IN A SPEECH to the National Democratic Institute last month, Secretary of State Hillary Rodham Clinton talked frankly about the challenges of balancing U.S. support for democracy and human rights with the “complex interests” of a superpower: “We’ll always have to walk and chew gum at the same time,” she said. Ms. Clinton has sometimes tripped while trying to pull that off — as when she appeared to dismiss human rights concerns about China, or when she assured the world on Jan. 25 that the Egyptian government of Hosni Mubarak was “stable.”
This week, however, Ms. Clinton chose just the right moment to prioritize support for human rights over a “strategic” relationship. One day after Russia’s parliamentary elections, which featured both massive rigging and a startling rebuff to Vladimir Putin’s United Russia party, Ms. Clinton strongly sided with the democratic cause. Citing preliminary reports by international observers about ballot-box stuffing and other abuses, Ms. Clinton called for “a full investigation of all credible reports of electoral fraud and manipulation.” She concluded: “The Russian people, like people everywhere, deserve the right to have their voices heard and their votes counted.”
The unvarnished remarks infuriated Mr. Putin, who finds himself suddenly facing the most serious domestic opposition since he rose to power over a decade ago. As we predicted he would, the Kremlin strongman played a nationalist card, trying to portray Ms. Clinton’s remarks as part of a Western plot against Russia.
Ms. Clinton “set the tone for some activists in our country and gave them a signal,” Mr. Putin claimed Thursday. “They heard this signal and started active work with the support of the U.S. Department of State.”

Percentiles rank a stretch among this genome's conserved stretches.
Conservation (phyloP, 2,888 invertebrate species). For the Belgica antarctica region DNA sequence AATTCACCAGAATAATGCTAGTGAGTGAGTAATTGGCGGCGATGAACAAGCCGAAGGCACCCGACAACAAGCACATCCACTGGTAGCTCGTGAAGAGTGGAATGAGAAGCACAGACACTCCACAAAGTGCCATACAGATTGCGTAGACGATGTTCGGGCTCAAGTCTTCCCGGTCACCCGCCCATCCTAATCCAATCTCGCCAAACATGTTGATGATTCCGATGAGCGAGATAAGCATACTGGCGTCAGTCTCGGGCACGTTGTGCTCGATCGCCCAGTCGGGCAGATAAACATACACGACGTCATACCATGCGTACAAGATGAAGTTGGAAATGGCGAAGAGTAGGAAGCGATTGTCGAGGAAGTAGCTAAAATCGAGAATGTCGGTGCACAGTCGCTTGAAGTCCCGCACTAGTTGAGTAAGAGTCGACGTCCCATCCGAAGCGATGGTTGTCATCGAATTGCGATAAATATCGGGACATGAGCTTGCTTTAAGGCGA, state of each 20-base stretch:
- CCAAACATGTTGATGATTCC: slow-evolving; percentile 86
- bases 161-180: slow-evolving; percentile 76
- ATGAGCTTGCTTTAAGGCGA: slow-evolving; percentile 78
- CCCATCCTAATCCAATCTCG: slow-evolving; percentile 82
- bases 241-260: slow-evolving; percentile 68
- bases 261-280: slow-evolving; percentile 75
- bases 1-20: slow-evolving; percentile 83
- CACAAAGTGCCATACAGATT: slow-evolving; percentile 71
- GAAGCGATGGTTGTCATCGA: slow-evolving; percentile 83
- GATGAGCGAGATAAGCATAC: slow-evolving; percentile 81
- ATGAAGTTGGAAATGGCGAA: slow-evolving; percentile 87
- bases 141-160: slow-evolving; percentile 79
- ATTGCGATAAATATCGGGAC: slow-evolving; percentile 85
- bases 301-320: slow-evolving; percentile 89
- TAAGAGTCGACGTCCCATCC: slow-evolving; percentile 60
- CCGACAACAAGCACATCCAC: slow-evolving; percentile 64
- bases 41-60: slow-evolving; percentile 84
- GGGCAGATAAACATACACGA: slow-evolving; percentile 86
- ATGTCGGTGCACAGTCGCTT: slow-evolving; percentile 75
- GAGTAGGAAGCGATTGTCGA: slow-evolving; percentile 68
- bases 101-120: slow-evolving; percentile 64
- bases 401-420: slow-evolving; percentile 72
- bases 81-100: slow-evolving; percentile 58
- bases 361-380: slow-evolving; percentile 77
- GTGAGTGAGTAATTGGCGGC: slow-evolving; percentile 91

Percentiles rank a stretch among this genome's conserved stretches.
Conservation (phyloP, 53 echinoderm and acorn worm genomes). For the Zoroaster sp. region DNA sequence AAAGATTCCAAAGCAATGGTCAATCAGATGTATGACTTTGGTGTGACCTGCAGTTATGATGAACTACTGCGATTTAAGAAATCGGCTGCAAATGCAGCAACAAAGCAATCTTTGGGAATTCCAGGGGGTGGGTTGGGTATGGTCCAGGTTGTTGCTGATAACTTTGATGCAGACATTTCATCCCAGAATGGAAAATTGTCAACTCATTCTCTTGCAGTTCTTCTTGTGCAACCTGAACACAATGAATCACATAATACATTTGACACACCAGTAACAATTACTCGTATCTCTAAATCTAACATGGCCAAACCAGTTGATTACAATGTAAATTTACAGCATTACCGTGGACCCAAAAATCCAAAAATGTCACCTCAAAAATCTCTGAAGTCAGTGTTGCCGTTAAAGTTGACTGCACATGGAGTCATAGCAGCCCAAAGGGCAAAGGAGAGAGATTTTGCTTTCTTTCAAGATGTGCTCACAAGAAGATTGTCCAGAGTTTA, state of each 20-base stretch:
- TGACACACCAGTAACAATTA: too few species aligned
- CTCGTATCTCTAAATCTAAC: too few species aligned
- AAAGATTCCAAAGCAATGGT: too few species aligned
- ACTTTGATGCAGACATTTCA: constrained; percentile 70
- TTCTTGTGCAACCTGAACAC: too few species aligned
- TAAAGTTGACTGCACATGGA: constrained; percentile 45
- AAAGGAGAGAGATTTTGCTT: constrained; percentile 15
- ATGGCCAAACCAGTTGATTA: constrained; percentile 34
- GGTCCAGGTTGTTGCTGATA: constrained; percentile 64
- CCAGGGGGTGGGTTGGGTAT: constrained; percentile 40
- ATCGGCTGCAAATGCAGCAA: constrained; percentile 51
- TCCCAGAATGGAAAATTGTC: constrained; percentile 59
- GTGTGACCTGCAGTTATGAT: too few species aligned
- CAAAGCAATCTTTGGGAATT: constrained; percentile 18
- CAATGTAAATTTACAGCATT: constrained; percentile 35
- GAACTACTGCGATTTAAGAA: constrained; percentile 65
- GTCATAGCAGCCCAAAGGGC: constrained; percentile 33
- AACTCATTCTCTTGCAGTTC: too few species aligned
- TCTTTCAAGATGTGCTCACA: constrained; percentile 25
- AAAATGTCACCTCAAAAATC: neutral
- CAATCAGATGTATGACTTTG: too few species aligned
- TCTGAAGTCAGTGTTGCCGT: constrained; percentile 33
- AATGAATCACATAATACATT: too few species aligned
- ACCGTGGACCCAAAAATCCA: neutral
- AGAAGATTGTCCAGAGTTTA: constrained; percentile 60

The Putin regime has been trying to play on anti-American sentiment since before the election; now it is doubling down. At least until March, when he expects to be elected to the presidency, Mr. Putin will likely retreat from, if not dismantle, the “reset” in U.S.-Russian relations that President Obama regards as one of his principal foreign policy achievements.
The administration could respond by ignoring or dodging the Kremlin’s provocations. But to her credit, Ms. Clinton pushed back on Thursday. Asked to respond to Mr. Putin’s remarks, she said that “we value our relationship with Russia” but also “have a strong commitment to democracy and human rights. It’s part of who we are. It’s our values. And we expressed concerns that we thought were well-founded about the elections.”
Ms. Clinton’s outspokenness was particularly important because the popular backlash against Mr. Putin is not over yet. Thousands took to the the streets Monday night to protest the election fraud, and tens of thousands committed on Facebook to attend a rally in Moscow on Saturday. Though Mr. Putin does not yet look like another of 2011’s crumbling dictators, he faces an unprecedented challenge — and a fateful choice between liberalizing his regime or increasing repression. The Obama administration should go on pushing him to choose the path of democratization, however unlikely that is; more important, it should keep telling the majority of Russians who just voted against the regime that the United States is on their side.